Promoted and pregnant

Monday, November 30, 2009

Citibank's Betty DeVita could have missed her breakthrough move. But she accepted a posting to Venezuela - and had her baby

Special to The Globe and Mail

As the Citi Country Officer for Canada, Betty DeVita, 48, is responsible for growing the Citibank franchise in Canada. Ms. DeVita, who started out as a part-time teller for Citibank in New York, says she never expected to end up in the C-suite as chairwoman and CEO.

Throughout her 28-year career with Citibank, she has held key positions in the United States, Latin American and Korea. Canada is the American's fourth location; she's been here for two years.

What quality does it take to be on the Top 100 list?

Leadership, the ability to take calculated risks and understand how those risks can support decisions required along the way, both from career and professional perspectives.

What was your breakthrough moment?

There's this infamous list that they put up at Citibank for country head positions, so I did everything to ensure I was on that list.

In 2000, I was asked to move to Venezuela to run the business there. It was absolutely my breakthrough move. At the time, I was pregnant and very worried about the CEO finding out because I assumed he'd immediately take me off the list.

I never took the chance to tell anyone, so I arrived in Venezuela pregnant with a new assignment. I had some regret about not spending enough time off on maternity leave, but it turned out to be a fantastic assignment in the end.

How did your colleagues in Caracas greet a pregnant new boss?

I was the first woman, no doubt about it. It was radical, but people are quite polite at that level. As long as you have a rational leadership style and confidence in managing the position, people accept and move forward and lose the notion of "the woman," or in my case, "the woman who was pregnant." I really didn't feel any issue with that, despite the historical macho underpinnings.

How do you integrate family and work in your life?

You can't have it all, all the time. I have a son, 14, and a nine-year-old daughter.

Sometimes I don't integrate very well and sometimes I hit a home run and do a great job. I try to hold the weekends for my family. I'd rather work late all week and have two days of complete decompression.

Toronto is an easier place to have a better balance.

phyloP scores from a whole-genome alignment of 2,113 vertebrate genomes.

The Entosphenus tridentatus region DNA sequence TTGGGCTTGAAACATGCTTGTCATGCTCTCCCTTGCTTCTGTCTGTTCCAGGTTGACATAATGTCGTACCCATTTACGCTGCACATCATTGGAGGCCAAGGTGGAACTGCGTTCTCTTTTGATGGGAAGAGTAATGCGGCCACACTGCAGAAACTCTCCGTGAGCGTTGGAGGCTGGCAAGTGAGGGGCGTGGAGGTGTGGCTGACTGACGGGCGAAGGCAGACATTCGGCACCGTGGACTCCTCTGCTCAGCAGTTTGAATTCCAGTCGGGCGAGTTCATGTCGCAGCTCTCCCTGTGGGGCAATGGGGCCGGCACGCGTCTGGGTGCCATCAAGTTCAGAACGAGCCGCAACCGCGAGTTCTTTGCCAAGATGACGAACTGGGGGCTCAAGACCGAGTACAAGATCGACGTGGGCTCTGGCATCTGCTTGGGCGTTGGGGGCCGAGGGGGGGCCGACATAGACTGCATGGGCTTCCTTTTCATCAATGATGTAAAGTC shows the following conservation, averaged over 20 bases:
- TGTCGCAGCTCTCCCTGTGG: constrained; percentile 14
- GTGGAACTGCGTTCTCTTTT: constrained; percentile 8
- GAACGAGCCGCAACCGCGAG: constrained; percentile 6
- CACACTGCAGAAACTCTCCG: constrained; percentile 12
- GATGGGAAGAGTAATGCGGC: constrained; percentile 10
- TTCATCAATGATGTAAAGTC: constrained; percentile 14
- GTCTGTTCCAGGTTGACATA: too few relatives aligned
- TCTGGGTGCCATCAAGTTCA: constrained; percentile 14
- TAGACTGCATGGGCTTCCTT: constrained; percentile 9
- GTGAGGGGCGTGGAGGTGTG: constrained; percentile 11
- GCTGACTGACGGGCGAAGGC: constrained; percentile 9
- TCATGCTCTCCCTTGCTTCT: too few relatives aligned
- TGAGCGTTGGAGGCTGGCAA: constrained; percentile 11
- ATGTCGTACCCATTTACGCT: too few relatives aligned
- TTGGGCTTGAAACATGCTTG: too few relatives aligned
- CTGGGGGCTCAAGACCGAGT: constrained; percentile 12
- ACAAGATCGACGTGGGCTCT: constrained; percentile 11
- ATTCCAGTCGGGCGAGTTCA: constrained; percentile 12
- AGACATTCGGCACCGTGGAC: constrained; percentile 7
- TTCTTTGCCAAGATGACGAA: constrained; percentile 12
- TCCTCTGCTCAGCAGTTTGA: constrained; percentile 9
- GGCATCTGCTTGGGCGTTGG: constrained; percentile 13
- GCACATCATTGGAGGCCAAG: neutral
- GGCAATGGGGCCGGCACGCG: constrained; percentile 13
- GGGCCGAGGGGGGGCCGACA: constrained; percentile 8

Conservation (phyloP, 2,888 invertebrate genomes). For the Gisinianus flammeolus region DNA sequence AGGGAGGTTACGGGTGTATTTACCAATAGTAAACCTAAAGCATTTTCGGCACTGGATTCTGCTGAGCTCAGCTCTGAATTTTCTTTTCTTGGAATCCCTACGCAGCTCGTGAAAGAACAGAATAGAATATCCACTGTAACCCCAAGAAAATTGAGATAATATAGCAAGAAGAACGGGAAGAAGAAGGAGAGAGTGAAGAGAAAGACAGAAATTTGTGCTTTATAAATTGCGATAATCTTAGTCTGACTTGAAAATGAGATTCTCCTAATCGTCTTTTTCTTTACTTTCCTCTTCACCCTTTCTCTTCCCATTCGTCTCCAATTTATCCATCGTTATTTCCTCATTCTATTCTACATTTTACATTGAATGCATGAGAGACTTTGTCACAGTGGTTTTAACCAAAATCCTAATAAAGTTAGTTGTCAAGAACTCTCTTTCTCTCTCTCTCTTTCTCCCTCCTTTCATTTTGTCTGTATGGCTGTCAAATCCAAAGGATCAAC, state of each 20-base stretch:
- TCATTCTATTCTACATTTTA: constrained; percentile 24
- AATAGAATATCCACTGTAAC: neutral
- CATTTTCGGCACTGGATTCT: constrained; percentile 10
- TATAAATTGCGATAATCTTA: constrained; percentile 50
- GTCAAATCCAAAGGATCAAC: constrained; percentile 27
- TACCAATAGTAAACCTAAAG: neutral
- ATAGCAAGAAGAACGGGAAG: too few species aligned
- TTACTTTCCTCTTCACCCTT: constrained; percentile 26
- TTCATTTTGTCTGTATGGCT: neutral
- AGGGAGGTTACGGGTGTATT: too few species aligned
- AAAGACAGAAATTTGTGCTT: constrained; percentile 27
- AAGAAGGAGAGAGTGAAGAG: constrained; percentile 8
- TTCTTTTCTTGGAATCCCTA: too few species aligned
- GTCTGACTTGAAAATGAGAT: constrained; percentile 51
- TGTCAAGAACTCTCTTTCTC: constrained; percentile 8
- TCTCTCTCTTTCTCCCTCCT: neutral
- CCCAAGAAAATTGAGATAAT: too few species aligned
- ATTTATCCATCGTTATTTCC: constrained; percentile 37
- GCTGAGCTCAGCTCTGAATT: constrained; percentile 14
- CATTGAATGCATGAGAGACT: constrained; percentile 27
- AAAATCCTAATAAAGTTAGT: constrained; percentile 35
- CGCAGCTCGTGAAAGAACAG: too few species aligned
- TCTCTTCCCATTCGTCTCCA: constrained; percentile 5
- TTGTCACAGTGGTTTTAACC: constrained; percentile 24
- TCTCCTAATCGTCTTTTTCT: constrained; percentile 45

There's a more holistic view to life here that I'm really enjoying.

Work isn't everything.

What's your support system?

My husband is fantastic. He's more the primary role model in our family and it works. Also, find great help and lose the guilt about having to do it all. Then there's the engagement level. If you're going to be with the kids, or if you decide to be at the office, then do it at 150 per cent. You really have to prioritize well. I try to be there at the events and when it's critical.

Best piece of advice you were ever given?

Make sure you have a voice. Early in my career, I worked very hard on a breakthrough project and was disappointed when my bonus didn't reflect it at the end of the year. I talked to my boss, but wasn't satisfied with his answer, so I asked for time with his boss. After making my case, he said, "I didn't know that," and I was further recognized for my contribution. So don't let your boss always do the talking for you.

There are a lot of executive vice-presidents on this list, but not so many CEOs. Do you think it will be different in five years?

If you look at the statistics on who the graduates are, I think there's some good potential for that to change in terms of raw talent coming out of universities and colleges right now.

I think the challenge is in staying the course and navigating once you're in a firm and how that all plays out over the next five years.

I have to believe in 10 plus [years], the answer is yes. Five seems a little short. I always feel we lose talented women more at the middle/just getting to be senior level. To build up to that level again is quite a development process.

Why are we losing them?

That is the Holy Grail question. Multiple reasons. Women get frustrated by some of the networks and the lack of transparency about how decisions are made on positions. I think family responsibilities still weigh heavily.

At the end of the day, we're still the ones giving birth. Even if you delay - I had my son at 34 and my daughter at 39 - you can see how easily these choices could be made. I'm a perfect example. I could easily have pulled myself from that infamous list I mentioned.

It's a real challenge, which is why I think that flex time and work-from-home strategies are helpful. Maybe you could "off board" and then "on board." You'd probably lose a little in regard to career, but not as much as you would have. And we need to keep working the networking.

Make sure you're tooting your own horn and talking about your brand. The guys are. It's really all part of managing your career.

If the Lehman Brothers had been the Lehman Sisters, would there have been a different scenario?

That came up the other day when I was at a MasterCard development conference and more than 50 per cent of the room of about 150 people thought it would have. But there were so many factors in the meltdown, that's a "would of, should of, could of" kind of call.

Do women view risk differently?

They're probably a bit more conservative and have better overall prophecies to connect the risk and the benefit, and to monitor a bit more than what was done.

To make a broad sweeping generalization, it seems to me that we have more diligence on weighing both sides of the coin.